Free Workshop at Vanderbilt next week (3/31)

Screen Shot 2015-03-24 at 8.10.51 AM
 
Presented by Seed Space and the Arts & Business Council of Greater Nashville.

Join Seed Space with founding editor
of Art F City Paddy Johnson March 31.

NFA Student Workshop
5:00 – 7:00 p.m.
Curb Center at Vanderbilt
1801 Edgehill Ave

This NFA student workshop is free to students attending Austin Peay State University, Lipscomb University, and Vanderbilt University.

Art F City creates and archives critical discourse, and commissions ambitious artist projects. Through a daily mix of blunt criticism, commentary and community-minded journalism, they add an unparalleled dosage of purposeful opinion to the contemporary art community.

“An ambitious option [to mainstream print criticism] that combines criticism, reporting, political activism and gossip on an almost­24­hour news cycle. That mix would probably be even more varied, and transcultural, if a few forward­thinking, art­minded investors would infuse some serious capital into such enterprises so they could pay writers a living wage.”
Holland Cotter, art critic, New York Times

Paddy Johnson is the founding Editor of Art F City and the Arts Editor for The L Magazine. In addition to her work on the blog, she has been published in magazines such as New York Magazine, The Economist, and The Guardian, and linked to by publications such as The New York Times, The Wall Street Journal, and The Awl.

Paddy lectures widely about art and the Internet at venues including Yale University, Parsons, Rutgers, South by Southwest, and the Whitney Independent Study Program.In 2007 she received a scholarship to attend iCommons conference in Croatia as the art critic. In 2008, she served on the board of the Rockefeller Foundation New Media Fellowships and became the first blogger to earn a Creative Capital Arts Writers grant from the Creative Capital Foundation. Paddy was nominated for best art critic at The Rob Pruitt Art Awards in 2010 and has won Village Voice award for Best Art Blog for the last two years running. Paddy also writes a regular column on art for The L Magazine.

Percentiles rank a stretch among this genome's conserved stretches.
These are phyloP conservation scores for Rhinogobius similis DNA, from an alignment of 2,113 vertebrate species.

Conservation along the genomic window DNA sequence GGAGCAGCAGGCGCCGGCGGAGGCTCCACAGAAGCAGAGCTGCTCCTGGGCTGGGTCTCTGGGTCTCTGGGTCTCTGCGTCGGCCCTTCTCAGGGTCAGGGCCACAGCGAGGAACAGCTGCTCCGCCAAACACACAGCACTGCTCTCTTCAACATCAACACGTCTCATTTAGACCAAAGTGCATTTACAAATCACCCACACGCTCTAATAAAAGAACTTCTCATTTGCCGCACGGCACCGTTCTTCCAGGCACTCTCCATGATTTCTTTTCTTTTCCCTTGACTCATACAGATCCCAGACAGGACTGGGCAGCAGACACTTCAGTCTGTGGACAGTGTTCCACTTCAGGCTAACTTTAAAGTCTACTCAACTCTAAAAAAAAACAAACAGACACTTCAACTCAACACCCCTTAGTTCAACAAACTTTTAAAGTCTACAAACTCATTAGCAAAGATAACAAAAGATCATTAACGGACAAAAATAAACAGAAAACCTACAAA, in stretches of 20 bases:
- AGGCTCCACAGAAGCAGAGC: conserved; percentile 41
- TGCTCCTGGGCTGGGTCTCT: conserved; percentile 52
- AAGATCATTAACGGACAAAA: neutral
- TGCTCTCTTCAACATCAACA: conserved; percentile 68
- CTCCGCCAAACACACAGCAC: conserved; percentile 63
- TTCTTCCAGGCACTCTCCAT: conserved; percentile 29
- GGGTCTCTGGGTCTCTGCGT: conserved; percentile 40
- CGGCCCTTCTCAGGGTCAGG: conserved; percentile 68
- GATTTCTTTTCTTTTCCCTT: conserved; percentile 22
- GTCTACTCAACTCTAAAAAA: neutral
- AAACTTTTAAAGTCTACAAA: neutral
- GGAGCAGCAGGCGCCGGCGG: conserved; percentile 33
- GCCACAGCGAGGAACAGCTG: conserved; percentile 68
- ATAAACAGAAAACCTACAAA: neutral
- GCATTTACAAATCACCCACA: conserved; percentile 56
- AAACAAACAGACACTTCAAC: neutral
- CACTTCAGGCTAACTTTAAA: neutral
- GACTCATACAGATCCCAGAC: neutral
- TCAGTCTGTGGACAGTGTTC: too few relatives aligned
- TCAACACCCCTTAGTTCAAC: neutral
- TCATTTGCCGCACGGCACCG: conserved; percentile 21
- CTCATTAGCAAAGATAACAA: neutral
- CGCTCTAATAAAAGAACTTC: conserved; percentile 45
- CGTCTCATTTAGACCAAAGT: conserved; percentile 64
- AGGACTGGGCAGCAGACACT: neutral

Ane Graff

http://anegraff.com/
YG2
 
From: http://www.frieze.com/shows/review/ane-graff/:
“Flowing from the surface into the soil, groundwater cuts through rock. Even something as solid as marble becomes porous and fragile when subjected to this slow erosion. Penetrating the smallest cracks and amassing in vast subterranean reservoirs, groundwater eventually emerges again in sudden gushes or slow trickles. In ‘Your Groundwater’ (all works 2012–13), Norwegian artist Ane Graff presents new works that use this process as a metaphor, not only for the seepage of time and its deconstructive force, but also for a kind of surfacing, in all the ambivalence of the term.”
 

Sculpture 2/3 – Chris Burden response writing DEADLINE EXTENDED

The folder will remain open until THIS FRIDAY 2/27 at 10am. Please try to get your responses uploaded to D2L by that time. Each of these reading/response assignments counts for 10pts on your final grade point average for this course. For example, missing 5 of them would be equal to receiving an F on a project grade.
 

Sculpture 1: HW: revised production schedule due Thurs 2/26, castings due March 6th, installation plan also due March 6th

Revised production schedules for 100 Objects (Project 1) will be due THIS THURSDAY 2/26 by 9am. Please upload them to the D2L Dropbox labeled “Production Schedule (revised).”
 
The new due date for your 100 casted objects will be Friday March 6th (the day before Spring Break). You will be required to upload images of your 100 objects to the D2L Dropbox folder labeled “100 objects: IMAGES” by 6pm on that date.
 
A one paragraph description of your display/presentation plan is also due on March 6th. You can upload it to the D2L folder labeled “100 object: Installation Plan.”
 
Critique of the 100 Objects Project will happen when we return from Spring Break.

Sculpture 2/3: HW: Readings and Responses to Project 2: Beauty

Four readings on the concept of beauty and a suggested schedule for completion:
 
Week 1 (2/23): Read and respond: Dubuffet’s AntiCultural Positions, 1951(anticultural_positions) response due Monday 3/2@9pm